Washington, DC – With the fourth anniversary of the Help America Vote Act approaching this weekend, U.S. Senator Dianne Feinstein (D-Calif.) raised serious concern today about reports of possible problems at the polls in at least 10 states on November 7.
“Four years ago, in the wake of serious problems with hanging chads on punch-card ballots, Congress passed the Help America Vote Act to modernize the nation’s voting systems,” Senator Feinstein said. “But now, we are hearing of serious problems with electronic voting machines, the training of poll workers and in the establishment of electronic voting databases.”
Senator Feinstein, a senior member of the Senate Rules and Administration Committee, plans to seek hearings in the committee on these problems and others that may arise during the election to consider what revisions of the Help America Vote Act may be necessary to ensure fair and accurate federal elections.
According to a 75-page report released this week by the nonpartisan Election Reform Information Project, which tracks electoral reforms across the United States, “as the mid-term elections approach, machine failures, database delays and foul-ups, inconsistent procedures, new rules and new equipment have some predicting chaos at the polls at worst and widespread polling place snafus at best.”
The report, funded by the Pew Charitable Trusts, is available online at www.electionline.org. It concludes that: “The Nov. 7 election promises to bring more of what voters have come to expect since the 2000 elections: a divided body politic, an election system in flux, and the possibility – if not certainty – of problems at polls nationwide.”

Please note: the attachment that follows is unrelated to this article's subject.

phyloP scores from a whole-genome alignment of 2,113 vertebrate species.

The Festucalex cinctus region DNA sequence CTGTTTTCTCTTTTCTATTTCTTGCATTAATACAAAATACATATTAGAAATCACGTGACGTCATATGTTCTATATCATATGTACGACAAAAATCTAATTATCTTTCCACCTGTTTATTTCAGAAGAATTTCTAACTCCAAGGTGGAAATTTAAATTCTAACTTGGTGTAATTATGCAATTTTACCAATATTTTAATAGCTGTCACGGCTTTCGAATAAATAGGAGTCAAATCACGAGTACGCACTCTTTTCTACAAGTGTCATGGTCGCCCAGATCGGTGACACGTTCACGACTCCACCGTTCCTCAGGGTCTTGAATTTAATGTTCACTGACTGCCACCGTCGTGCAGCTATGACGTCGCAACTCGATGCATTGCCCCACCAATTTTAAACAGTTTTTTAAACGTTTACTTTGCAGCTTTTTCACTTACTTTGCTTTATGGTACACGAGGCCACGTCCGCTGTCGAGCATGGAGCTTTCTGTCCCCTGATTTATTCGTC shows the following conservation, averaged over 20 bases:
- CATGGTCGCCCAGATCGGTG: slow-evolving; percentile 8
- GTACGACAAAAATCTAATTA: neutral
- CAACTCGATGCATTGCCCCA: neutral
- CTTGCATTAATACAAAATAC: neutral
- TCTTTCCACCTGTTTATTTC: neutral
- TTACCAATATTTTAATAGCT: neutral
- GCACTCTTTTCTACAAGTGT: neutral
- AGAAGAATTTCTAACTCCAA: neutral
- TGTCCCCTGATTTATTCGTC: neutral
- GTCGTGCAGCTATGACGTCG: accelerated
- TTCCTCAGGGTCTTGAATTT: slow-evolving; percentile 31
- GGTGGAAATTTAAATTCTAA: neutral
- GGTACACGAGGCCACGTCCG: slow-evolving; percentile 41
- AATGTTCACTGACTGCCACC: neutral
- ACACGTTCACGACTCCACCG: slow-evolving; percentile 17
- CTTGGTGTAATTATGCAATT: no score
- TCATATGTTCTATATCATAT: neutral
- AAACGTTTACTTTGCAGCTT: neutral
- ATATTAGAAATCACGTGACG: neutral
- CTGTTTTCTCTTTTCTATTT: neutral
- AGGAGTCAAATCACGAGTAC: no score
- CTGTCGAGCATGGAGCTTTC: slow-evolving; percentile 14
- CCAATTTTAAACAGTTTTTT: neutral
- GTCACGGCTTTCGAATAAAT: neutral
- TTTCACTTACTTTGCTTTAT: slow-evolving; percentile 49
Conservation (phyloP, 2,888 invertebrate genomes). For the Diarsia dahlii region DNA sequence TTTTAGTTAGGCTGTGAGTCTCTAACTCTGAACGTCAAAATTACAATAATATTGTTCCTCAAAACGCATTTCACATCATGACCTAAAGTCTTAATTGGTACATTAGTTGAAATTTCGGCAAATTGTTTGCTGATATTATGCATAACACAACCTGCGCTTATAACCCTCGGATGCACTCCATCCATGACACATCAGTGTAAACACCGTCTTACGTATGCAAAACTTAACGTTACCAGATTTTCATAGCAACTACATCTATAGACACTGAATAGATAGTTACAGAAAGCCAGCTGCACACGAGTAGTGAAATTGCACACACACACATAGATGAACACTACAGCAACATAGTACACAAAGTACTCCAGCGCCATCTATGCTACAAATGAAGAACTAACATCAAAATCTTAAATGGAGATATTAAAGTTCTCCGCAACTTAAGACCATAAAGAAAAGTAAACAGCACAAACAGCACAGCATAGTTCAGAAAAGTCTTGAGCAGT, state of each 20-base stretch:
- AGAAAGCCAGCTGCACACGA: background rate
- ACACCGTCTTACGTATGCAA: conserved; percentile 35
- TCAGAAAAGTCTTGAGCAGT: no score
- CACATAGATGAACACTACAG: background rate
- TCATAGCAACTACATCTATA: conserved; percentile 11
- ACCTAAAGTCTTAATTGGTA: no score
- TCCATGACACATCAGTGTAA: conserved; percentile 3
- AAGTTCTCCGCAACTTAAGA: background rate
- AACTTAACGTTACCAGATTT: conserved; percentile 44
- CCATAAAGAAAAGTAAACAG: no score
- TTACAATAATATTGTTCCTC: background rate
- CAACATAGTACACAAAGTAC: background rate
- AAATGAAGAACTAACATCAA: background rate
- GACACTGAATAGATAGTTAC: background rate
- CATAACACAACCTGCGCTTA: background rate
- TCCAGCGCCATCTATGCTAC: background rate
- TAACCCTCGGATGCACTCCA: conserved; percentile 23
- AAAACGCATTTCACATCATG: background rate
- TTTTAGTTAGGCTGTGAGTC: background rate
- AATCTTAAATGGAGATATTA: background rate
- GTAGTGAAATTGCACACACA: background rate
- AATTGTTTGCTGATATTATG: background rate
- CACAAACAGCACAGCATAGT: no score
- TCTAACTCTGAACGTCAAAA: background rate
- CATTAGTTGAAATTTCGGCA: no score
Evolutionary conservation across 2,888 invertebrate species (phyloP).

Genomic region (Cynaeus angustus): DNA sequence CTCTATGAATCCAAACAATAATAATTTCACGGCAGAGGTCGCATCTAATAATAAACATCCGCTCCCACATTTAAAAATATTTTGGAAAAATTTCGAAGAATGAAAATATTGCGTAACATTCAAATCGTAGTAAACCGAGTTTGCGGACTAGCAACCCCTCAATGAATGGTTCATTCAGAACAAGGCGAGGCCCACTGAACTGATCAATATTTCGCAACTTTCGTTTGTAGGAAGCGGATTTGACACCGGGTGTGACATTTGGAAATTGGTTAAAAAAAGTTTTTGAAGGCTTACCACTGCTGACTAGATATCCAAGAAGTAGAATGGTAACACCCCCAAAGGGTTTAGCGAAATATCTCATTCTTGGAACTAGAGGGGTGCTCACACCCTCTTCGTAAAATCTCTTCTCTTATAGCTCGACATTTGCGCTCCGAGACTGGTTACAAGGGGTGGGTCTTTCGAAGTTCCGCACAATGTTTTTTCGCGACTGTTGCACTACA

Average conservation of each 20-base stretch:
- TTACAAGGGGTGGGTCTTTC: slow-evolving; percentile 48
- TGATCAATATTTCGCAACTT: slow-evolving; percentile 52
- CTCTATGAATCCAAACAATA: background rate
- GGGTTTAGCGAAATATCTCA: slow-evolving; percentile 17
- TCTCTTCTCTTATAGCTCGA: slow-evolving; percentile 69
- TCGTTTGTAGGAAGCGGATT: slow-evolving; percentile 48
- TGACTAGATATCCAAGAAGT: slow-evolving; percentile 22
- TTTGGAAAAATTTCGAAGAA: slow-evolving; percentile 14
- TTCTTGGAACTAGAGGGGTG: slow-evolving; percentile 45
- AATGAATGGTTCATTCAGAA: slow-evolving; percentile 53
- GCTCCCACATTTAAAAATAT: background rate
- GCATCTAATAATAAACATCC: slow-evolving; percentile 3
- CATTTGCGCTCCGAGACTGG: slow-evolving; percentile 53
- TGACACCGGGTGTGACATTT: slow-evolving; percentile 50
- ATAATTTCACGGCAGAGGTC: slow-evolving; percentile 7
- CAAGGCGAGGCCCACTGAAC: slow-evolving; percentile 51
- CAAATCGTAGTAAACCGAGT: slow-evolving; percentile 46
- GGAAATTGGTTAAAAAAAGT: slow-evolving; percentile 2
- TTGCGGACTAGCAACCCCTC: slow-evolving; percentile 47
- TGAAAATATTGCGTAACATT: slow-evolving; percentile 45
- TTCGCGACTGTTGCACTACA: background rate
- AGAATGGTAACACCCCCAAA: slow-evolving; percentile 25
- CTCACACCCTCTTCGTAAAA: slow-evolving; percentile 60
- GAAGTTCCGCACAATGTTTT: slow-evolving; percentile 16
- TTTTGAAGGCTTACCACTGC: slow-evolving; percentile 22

The report notes that an estimated one-third of the nation’s voters will cast ballots on voting machines never used before in general elections and that new procedures and legal battles over voter identification could confuse voters and/or poll workers. Ten states were listed as “states to watch” on Election Day because of possible problems during the election: Arizona, Colorado, Connecticut, Florida, Indiana, Maryland, New York, Ohio, Pennsylvania and Washington.
Some of the most problematic issues include:
- New electronic voting machines, which have been prone to mechanical and human errors in many early roll-outs and may also not have sufficient security safeguards in place;
- Voter identification requirements, which have now been implemented in 23 states (up from 11 in 2000) and have been subject to lawsuits and court action in many states because they could deter poor, disabled and elderly votes;
- Statewide voter registration databases, which are required by the Help America Vote Act, and may be inaccurate; and
- New third-party voter registration restrictions -- especially in Florida and Ohio, which have been either struck down (Florida) or subject to a preliminary injunction (Ohio) in federal court.
Senator Feinstein announced earlier this month that she plans to introduce legislation to help ensure the accuracy of future federal elections by requiring that electronic voting machines print a paper record which can be verified by the voter and is subject to an independent audit to help ensure that the machines are secure from error.
“Serious questions have arisen about the accuracy and reliability of new electronic voting machines, including concerns that they can be susceptible to fraud and computer hacking attacks unless proper security measures are taken,” Senator Feinstein said. “It is imperative that Congress does everything it can to help ensure that votes cast by American citizens are recorded accurately.”